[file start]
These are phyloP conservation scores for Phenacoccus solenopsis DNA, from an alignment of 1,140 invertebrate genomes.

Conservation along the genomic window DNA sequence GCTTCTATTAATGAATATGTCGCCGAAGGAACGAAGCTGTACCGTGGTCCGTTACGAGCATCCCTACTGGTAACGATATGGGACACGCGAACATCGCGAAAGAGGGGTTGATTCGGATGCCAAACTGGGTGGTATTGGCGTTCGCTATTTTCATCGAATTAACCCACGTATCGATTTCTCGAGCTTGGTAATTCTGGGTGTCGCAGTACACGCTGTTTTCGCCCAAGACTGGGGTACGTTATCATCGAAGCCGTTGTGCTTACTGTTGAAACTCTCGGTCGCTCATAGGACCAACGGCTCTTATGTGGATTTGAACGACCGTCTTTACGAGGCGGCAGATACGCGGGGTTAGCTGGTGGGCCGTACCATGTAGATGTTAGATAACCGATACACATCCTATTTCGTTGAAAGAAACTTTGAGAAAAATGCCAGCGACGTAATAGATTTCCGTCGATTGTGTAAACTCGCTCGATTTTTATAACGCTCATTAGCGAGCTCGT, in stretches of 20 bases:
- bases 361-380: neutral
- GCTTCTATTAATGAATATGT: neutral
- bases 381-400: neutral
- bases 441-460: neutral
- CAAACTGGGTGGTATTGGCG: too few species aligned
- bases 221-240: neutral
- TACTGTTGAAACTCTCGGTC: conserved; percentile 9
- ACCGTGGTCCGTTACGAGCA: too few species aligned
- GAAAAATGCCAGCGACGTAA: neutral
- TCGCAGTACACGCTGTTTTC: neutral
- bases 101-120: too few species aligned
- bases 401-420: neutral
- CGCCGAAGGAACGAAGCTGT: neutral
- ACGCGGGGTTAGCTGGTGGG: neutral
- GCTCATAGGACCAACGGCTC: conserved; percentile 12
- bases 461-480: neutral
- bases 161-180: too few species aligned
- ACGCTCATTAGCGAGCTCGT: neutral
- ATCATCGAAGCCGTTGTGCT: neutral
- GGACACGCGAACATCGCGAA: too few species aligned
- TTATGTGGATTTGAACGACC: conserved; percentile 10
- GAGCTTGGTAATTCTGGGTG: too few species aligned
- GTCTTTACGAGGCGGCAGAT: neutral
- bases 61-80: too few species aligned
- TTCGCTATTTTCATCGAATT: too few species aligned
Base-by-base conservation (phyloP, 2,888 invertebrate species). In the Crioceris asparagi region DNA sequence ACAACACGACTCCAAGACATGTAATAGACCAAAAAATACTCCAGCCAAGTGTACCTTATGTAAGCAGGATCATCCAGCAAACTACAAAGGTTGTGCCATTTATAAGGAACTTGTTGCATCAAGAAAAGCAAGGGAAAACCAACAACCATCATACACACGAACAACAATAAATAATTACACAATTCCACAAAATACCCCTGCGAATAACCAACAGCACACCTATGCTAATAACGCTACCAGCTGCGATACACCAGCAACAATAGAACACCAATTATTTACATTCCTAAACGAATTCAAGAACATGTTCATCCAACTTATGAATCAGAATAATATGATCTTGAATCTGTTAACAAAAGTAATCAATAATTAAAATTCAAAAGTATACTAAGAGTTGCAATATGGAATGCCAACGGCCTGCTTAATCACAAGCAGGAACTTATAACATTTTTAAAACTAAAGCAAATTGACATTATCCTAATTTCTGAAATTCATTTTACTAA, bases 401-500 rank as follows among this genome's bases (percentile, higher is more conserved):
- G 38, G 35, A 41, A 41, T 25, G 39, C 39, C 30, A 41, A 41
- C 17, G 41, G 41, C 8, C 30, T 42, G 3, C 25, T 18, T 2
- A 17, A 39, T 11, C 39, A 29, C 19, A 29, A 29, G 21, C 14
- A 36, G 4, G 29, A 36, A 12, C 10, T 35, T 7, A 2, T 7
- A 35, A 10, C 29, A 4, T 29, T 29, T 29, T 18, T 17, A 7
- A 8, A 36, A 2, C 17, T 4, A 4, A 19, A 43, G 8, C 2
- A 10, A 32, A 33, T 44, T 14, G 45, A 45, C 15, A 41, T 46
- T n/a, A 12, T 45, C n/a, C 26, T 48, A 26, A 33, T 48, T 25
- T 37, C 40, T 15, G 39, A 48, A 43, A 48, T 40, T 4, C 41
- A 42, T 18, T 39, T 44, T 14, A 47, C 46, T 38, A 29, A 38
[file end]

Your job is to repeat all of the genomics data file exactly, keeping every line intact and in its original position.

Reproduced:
These are phyloP conservation scores for Phenacoccus solenopsis DNA, from an alignment of 1,140 invertebrate genomes.

Conservation along the genomic window DNA sequence GCTTCTATTAATGAATATGTCGCCGAAGGAACGAAGCTGTACCGTGGTCCGTTACGAGCATCCCTACTGGTAACGATATGGGACACGCGAACATCGCGAAAGAGGGGTTGATTCGGATGCCAAACTGGGTGGTATTGGCGTTCGCTATTTTCATCGAATTAACCCACGTATCGATTTCTCGAGCTTGGTAATTCTGGGTGTCGCAGTACACGCTGTTTTCGCCCAAGACTGGGGTACGTTATCATCGAAGCCGTTGTGCTTACTGTTGAAACTCTCGGTCGCTCATAGGACCAACGGCTCTTATGTGGATTTGAACGACCGTCTTTACGAGGCGGCAGATACGCGGGGTTAGCTGGTGGGCCGTACCATGTAGATGTTAGATAACCGATACACATCCTATTTCGTTGAAAGAAACTTTGAGAAAAATGCCAGCGACGTAATAGATTTCCGTCGATTGTGTAAACTCGCTCGATTTTTATAACGCTCATTAGCGAGCTCGT, in stretches of 20 bases:
- bases 361-380: neutral
- GCTTCTATTAATGAATATGT: neutral
- bases 381-400: neutral
- bases 441-460: neutral
- CAAACTGGGTGGTATTGGCG: too few species aligned
- bases 221-240: neutral
- TACTGTTGAAACTCTCGGTC: conserved; percentile 9
- ACCGTGGTCCGTTACGAGCA: too few species aligned
- GAAAAATGCCAGCGACGTAA: neutral
- TCGCAGTACACGCTGTTTTC: neutral
- bases 101-120: too few species aligned
- bases 401-420: neutral
- CGCCGAAGGAACGAAGCTGT: neutral
- ACGCGGGGTTAGCTGGTGGG: neutral
- GCTCATAGGACCAACGGCTC: conserved; percentile 12
- bases 461-480: neutral
- bases 161-180: too few species aligned
- ACGCTCATTAGCGAGCTCGT: neutral
- ATCATCGAAGCCGTTGTGCT: neutral
- GGACACGCGAACATCGCGAA: too few species aligned
- TTATGTGGATTTGAACGACC: conserved; percentile 10
- GAGCTTGGTAATTCTGGGTG: too few species aligned
- GTCTTTACGAGGCGGCAGAT: neutral
- bases 61-80: too few species aligned
- TTCGCTATTTTCATCGAATT: too few species aligned
Base-by-base conservation (phyloP, 2,888 invertebrate species). In the Crioceris asparagi region DNA sequence ACAACACGACTCCAAGACATGTAATAGACCAAAAAATACTCCAGCCAAGTGTACCTTATGTAAGCAGGATCATCCAGCAAACTACAAAGGTTGTGCCATTTATAAGGAACTTGTTGCATCAAGAAAAGCAAGGGAAAACCAACAACCATCATACACACGAACAACAATAAATAATTACACAATTCCACAAAATACCCCTGCGAATAACCAACAGCACACCTATGCTAATAACGCTACCAGCTGCGATACACCAGCAACAATAGAACACCAATTATTTACATTCCTAAACGAATTCAAGAACATGTTCATCCAACTTATGAATCAGAATAATATGATCTTGAATCTGTTAACAAAAGTAATCAATAATTAAAATTCAAAAGTATACTAAGAGTTGCAATATGGAATGCCAACGGCCTGCTTAATCACAAGCAGGAACTTATAACATTTTTAAAACTAAAGCAAATTGACATTATCCTAATTTCTGAAATTCATTTTACTAA, bases 401-500 rank as follows among this genome's bases (percentile, higher is more conserved):
- G 38, G 35, A 41, A 41, T 25, G 39, C 39, C 30, A 41, A 41
- C 17, G 41, G 41, C 8, C 30, T 42, G 3, C 25, T 18, T 2
- A 17, A 39, T 11, C 39, A 29, C 19, A 29, A 29, G 21, C 14
- A 36, G 4, G 29, A 36, A 12, C 10, T 35, T 7, A 2, T 7
- A 35, A 10, C 29, A 4, T 29, T 29, T 29, T 18, T 17, A 7
- A 8, A 36, A 2, C 17, T 4, A 4, A 19, A 43, G 8, C 2
- A 10, A 32, A 33, T 44, T 14, G 45, A 45, C 15, A 41, T 46
- T n/a, A 12, T 45, C n/a, C 26, T 48, A 26, A 33, T 48, T 25
- T 37, C 40, T 15, G 39, A 48, A 43, A 48, T 40, T 4, C 41
- A 42, T 18, T 39, T 44, T 14, A 47, C 46, T 38, A 29, A 38